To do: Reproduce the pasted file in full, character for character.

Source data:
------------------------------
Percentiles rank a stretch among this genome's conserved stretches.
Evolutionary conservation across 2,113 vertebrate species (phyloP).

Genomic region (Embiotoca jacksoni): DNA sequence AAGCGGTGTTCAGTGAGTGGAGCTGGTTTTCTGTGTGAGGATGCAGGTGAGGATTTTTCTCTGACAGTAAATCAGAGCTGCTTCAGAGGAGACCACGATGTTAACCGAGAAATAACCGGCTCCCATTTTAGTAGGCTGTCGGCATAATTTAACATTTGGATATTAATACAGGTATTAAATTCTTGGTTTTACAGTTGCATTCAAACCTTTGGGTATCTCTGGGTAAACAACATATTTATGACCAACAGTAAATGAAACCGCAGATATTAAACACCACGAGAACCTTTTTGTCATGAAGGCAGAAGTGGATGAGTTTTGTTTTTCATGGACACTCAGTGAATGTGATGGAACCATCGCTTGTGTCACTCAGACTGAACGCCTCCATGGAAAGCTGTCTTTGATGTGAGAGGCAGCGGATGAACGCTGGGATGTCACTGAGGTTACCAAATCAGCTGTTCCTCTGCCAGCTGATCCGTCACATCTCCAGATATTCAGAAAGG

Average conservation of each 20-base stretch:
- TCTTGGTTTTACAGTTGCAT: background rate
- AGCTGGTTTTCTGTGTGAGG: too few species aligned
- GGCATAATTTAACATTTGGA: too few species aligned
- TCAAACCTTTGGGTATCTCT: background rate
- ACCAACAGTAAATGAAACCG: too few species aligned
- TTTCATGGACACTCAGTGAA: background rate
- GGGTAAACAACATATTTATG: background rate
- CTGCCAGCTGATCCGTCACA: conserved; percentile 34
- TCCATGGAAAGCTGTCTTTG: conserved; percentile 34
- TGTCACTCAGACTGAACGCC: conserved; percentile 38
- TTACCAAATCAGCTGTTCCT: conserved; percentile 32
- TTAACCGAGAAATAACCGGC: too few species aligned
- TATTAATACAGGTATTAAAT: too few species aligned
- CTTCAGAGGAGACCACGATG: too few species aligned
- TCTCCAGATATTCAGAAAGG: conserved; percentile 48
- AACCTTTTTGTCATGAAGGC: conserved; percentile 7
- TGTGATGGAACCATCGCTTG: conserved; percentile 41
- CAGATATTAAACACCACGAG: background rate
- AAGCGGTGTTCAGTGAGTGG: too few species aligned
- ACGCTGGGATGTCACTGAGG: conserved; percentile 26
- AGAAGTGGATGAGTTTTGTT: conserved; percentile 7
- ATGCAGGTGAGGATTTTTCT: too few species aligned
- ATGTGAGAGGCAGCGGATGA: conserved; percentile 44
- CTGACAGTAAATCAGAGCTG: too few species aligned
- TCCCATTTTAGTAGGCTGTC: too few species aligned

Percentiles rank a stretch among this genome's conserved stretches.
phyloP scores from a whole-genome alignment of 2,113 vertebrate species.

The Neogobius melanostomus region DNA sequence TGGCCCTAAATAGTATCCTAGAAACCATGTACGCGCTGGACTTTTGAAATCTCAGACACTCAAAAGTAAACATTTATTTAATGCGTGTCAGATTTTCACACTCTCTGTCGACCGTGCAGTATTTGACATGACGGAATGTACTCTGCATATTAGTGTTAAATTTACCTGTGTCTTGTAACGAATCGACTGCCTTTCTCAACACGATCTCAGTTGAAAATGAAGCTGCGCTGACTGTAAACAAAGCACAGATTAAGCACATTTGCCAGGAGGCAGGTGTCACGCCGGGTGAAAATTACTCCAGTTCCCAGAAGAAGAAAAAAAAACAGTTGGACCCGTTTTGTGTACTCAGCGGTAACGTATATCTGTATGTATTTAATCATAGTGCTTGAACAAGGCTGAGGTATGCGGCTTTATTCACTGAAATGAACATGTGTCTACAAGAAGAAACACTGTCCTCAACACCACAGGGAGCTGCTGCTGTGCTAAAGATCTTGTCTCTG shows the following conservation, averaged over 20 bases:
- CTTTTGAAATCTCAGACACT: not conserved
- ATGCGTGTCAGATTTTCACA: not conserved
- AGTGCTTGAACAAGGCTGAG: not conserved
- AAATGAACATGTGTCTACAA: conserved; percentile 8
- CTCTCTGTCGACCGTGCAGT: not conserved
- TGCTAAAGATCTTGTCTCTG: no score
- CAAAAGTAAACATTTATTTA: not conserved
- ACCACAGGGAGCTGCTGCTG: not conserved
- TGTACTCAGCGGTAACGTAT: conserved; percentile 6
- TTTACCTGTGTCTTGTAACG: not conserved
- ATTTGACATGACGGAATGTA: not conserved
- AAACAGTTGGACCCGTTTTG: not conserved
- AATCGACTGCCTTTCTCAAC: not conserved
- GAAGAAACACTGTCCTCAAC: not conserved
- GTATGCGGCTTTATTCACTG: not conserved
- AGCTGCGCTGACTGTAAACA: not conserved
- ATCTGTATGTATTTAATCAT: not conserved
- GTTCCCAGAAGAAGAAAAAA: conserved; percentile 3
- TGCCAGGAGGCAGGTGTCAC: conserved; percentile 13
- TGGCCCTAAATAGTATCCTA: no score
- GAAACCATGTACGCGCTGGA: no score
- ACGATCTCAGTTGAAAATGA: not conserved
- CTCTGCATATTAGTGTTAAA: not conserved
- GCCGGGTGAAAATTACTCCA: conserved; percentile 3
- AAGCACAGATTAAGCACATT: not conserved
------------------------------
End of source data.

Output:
Percentiles rank a stretch among this genome's conserved stretches.
Evolutionary conservation across 2,113 vertebrate species (phyloP).

Genomic region (Embiotoca jacksoni): DNA sequence AAGCGGTGTTCAGTGAGTGGAGCTGGTTTTCTGTGTGAGGATGCAGGTGAGGATTTTTCTCTGACAGTAAATCAGAGCTGCTTCAGAGGAGACCACGATGTTAACCGAGAAATAACCGGCTCCCATTTTAGTAGGCTGTCGGCATAATTTAACATTTGGATATTAATACAGGTATTAAATTCTTGGTTTTACAGTTGCATTCAAACCTTTGGGTATCTCTGGGTAAACAACATATTTATGACCAACAGTAAATGAAACCGCAGATATTAAACACCACGAGAACCTTTTTGTCATGAAGGCAGAAGTGGATGAGTTTTGTTTTTCATGGACACTCAGTGAATGTGATGGAACCATCGCTTGTGTCACTCAGACTGAACGCCTCCATGGAAAGCTGTCTTTGATGTGAGAGGCAGCGGATGAACGCTGGGATGTCACTGAGGTTACCAAATCAGCTGTTCCTCTGCCAGCTGATCCGTCACATCTCCAGATATTCAGAAAGG

Average conservation of each 20-base stretch:
- TCTTGGTTTTACAGTTGCAT: background rate
- AGCTGGTTTTCTGTGTGAGG: too few species aligned
- GGCATAATTTAACATTTGGA: too few species aligned
- TCAAACCTTTGGGTATCTCT: background rate
- ACCAACAGTAAATGAAACCG: too few species aligned
- TTTCATGGACACTCAGTGAA: background rate
- GGGTAAACAACATATTTATG: background rate
- CTGCCAGCTGATCCGTCACA: conserved; percentile 34
- TCCATGGAAAGCTGTCTTTG: conserved; percentile 34
- TGTCACTCAGACTGAACGCC: conserved; percentile 38
- TTACCAAATCAGCTGTTCCT: conserved; percentile 32
- TTAACCGAGAAATAACCGGC: too few species aligned
- TATTAATACAGGTATTAAAT: too few species aligned
- CTTCAGAGGAGACCACGATG: too few species aligned
- TCTCCAGATATTCAGAAAGG: conserved; percentile 48
- AACCTTTTTGTCATGAAGGC: conserved; percentile 7
- TGTGATGGAACCATCGCTTG: conserved; percentile 41
- CAGATATTAAACACCACGAG: background rate
- AAGCGGTGTTCAGTGAGTGG: too few species aligned
- ACGCTGGGATGTCACTGAGG: conserved; percentile 26
- AGAAGTGGATGAGTTTTGTT: conserved; percentile 7
- ATGCAGGTGAGGATTTTTCT: too few species aligned
- ATGTGAGAGGCAGCGGATGA: conserved; percentile 44
- CTGACAGTAAATCAGAGCTG: too few species aligned
- TCCCATTTTAGTAGGCTGTC: too few species aligned

Percentiles rank a stretch among this genome's conserved stretches.
phyloP scores from a whole-genome alignment of 2,113 vertebrate species.

The Neogobius melanostomus region DNA sequence TGGCCCTAAATAGTATCCTAGAAACCATGTACGCGCTGGACTTTTGAAATCTCAGACACTCAAAAGTAAACATTTATTTAATGCGTGTCAGATTTTCACACTCTCTGTCGACCGTGCAGTATTTGACATGACGGAATGTACTCTGCATATTAGTGTTAAATTTACCTGTGTCTTGTAACGAATCGACTGCCTTTCTCAACACGATCTCAGTTGAAAATGAAGCTGCGCTGACTGTAAACAAAGCACAGATTAAGCACATTTGCCAGGAGGCAGGTGTCACGCCGGGTGAAAATTACTCCAGTTCCCAGAAGAAGAAAAAAAAACAGTTGGACCCGTTTTGTGTACTCAGCGGTAACGTATATCTGTATGTATTTAATCATAGTGCTTGAACAAGGCTGAGGTATGCGGCTTTATTCACTGAAATGAACATGTGTCTACAAGAAGAAACACTGTCCTCAACACCACAGGGAGCTGCTGCTGTGCTAAAGATCTTGTCTCTG shows the following conservation, averaged over 20 bases:
- CTTTTGAAATCTCAGACACT: not conserved
- ATGCGTGTCAGATTTTCACA: not conserved
- AGTGCTTGAACAAGGCTGAG: not conserved
- AAATGAACATGTGTCTACAA: conserved; percentile 8
- CTCTCTGTCGACCGTGCAGT: not conserved
- TGCTAAAGATCTTGTCTCTG: no score
- CAAAAGTAAACATTTATTTA: not conserved
- ACCACAGGGAGCTGCTGCTG: not conserved
- TGTACTCAGCGGTAACGTAT: conserved; percentile 6
- TTTACCTGTGTCTTGTAACG: not conserved
- ATTTGACATGACGGAATGTA: not conserved
- AAACAGTTGGACCCGTTTTG: not conserved
- AATCGACTGCCTTTCTCAAC: not conserved
- GAAGAAACACTGTCCTCAAC: not conserved
- GTATGCGGCTTTATTCACTG: not conserved
- AGCTGCGCTGACTGTAAACA: not conserved
- ATCTGTATGTATTTAATCAT: not conserved
- GTTCCCAGAAGAAGAAAAAA: conserved; percentile 3
- TGCCAGGAGGCAGGTGTCAC: conserved; percentile 13
- TGGCCCTAAATAGTATCCTA: no score
- GAAACCATGTACGCGCTGGA: no score
- ACGATCTCAGTTGAAAATGA: not conserved
- CTCTGCATATTAGTGTTAAA: not conserved
- GCCGGGTGAAAATTACTCCA: conserved; percentile 3
- AAGCACAGATTAAGCACATT: not conserved